"Though Ziaul Haq was wise enough not to say it publicly, it was obvious that Islamabad's policy in Afghanistan was, and always has been, generally pro-Pashtun. It was felt that befriending Afghanistan's Pakhtuns was in Islamabad's interest because Pakistan has a significant Pashtun population of its own and the Pashtuns lived on both sides of the Durand Line [the disputed border between Afghanistan and Pakistan]. General Pervez Musharraf, an impulsive man keen to take credit for his forthrightness, on at least two occasions publicly declared that Pakistan's Afghan policy was pro-Pashtun. It was irresponsible on his part to make this statement as it alienated the Tajiks, Hazaras, Uzbeks, Turkmen and other non-Pakhtuns in Afghanistan and made them realize that their friendship wasn't a priority for Pakistan. In fact, many Afghan Pakhtuns also found Musharraf's statement offensive. Some of them at the time commented that they didn't need Musharraf's or Pakistan's support as they were themselves capable of winning their rights and maintaining Afghanistan's unity, being the founders of the Afghan state named after them."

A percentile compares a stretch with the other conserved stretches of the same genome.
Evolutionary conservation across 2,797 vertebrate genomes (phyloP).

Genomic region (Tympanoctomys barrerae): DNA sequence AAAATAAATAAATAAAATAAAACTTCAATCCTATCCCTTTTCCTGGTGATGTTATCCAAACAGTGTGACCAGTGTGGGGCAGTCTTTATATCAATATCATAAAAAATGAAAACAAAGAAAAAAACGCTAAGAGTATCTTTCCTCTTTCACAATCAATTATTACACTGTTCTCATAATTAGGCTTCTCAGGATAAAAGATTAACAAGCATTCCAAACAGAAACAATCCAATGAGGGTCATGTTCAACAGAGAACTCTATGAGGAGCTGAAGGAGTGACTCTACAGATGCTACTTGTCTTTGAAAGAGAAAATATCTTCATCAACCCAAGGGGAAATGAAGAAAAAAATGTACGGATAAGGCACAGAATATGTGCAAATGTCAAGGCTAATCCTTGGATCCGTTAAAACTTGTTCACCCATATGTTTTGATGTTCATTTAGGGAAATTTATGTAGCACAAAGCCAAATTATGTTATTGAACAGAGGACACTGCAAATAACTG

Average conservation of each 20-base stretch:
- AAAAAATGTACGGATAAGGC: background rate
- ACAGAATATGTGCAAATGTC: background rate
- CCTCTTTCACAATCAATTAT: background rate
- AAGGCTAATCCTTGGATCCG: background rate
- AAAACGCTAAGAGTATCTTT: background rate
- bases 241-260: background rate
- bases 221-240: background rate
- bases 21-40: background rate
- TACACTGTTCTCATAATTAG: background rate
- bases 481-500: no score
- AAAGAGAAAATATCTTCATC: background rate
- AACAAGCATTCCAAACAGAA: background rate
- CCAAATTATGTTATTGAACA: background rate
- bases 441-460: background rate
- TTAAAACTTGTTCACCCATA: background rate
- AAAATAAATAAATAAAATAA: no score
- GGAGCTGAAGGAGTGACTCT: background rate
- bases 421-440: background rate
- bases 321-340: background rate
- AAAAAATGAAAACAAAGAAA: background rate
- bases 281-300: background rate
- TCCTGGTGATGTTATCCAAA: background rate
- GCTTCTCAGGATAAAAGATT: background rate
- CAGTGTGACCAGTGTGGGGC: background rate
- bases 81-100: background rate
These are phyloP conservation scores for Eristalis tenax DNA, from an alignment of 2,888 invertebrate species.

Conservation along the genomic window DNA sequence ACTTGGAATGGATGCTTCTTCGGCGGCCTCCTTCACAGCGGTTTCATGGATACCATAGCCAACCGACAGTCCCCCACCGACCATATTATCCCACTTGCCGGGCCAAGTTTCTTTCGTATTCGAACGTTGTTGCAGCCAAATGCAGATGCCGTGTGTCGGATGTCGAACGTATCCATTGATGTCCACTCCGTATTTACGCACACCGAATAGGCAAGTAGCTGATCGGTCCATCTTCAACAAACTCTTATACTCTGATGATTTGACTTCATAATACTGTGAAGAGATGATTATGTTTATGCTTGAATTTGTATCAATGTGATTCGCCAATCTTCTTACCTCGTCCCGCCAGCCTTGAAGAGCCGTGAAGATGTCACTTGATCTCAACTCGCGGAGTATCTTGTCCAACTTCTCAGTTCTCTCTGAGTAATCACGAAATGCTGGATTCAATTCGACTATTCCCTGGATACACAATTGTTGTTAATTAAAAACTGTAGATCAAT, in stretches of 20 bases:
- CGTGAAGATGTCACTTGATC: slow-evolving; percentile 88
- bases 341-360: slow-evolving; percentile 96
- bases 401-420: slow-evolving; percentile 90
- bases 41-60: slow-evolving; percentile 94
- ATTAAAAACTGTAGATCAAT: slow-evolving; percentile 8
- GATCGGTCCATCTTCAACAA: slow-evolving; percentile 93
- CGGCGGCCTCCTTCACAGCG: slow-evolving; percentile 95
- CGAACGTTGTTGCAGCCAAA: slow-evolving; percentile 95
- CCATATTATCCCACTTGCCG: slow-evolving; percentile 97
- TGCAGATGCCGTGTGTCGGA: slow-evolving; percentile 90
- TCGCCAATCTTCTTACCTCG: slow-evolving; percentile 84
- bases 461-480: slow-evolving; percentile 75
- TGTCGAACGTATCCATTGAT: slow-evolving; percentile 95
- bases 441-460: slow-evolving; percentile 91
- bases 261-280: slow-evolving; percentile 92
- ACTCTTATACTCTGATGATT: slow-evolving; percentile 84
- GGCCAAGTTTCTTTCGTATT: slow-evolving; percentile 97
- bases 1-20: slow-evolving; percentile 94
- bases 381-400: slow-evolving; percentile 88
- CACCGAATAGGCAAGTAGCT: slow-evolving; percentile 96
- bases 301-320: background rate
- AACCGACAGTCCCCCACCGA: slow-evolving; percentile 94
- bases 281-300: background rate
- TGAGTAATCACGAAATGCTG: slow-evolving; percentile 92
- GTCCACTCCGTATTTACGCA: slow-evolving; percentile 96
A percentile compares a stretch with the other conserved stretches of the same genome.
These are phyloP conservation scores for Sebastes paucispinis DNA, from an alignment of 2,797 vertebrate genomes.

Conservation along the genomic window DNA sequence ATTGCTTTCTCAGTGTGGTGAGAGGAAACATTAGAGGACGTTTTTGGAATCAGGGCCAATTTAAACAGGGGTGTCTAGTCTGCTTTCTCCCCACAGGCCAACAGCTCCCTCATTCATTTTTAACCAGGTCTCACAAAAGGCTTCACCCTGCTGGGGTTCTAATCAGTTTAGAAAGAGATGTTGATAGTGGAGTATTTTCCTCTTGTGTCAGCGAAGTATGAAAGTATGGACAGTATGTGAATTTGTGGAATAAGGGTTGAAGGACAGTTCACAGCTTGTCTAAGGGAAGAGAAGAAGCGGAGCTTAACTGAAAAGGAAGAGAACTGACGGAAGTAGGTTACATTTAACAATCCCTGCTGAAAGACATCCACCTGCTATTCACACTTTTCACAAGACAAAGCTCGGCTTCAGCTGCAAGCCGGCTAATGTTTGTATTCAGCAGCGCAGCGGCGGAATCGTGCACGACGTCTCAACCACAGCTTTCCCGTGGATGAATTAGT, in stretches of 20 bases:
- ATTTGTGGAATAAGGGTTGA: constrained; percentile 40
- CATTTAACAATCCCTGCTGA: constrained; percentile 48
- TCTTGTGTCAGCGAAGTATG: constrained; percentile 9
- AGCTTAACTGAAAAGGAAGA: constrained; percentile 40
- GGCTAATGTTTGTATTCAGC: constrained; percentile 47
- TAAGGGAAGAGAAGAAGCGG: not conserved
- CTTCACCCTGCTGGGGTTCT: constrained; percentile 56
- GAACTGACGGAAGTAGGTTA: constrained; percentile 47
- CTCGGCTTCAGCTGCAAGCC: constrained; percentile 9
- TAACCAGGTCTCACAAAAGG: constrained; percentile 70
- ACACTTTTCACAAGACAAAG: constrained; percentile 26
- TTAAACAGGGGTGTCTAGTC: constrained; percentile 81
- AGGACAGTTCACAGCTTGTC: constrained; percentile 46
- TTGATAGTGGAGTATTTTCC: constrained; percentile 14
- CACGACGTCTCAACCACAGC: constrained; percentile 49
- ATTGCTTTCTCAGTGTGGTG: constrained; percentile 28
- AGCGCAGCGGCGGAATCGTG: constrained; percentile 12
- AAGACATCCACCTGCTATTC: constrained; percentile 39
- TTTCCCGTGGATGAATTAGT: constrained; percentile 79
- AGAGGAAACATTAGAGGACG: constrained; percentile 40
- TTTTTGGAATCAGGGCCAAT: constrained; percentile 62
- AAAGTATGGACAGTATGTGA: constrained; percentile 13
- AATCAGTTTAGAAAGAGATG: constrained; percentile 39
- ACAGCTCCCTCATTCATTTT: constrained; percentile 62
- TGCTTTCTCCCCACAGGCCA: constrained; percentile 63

"[Saleh] is Unhappy with Karzai for Going Soft on Pakistan after Criticizing It All These Years and is opposed to His Plans to Release Taliban Prisoners and Reconcile with Mulla Omar"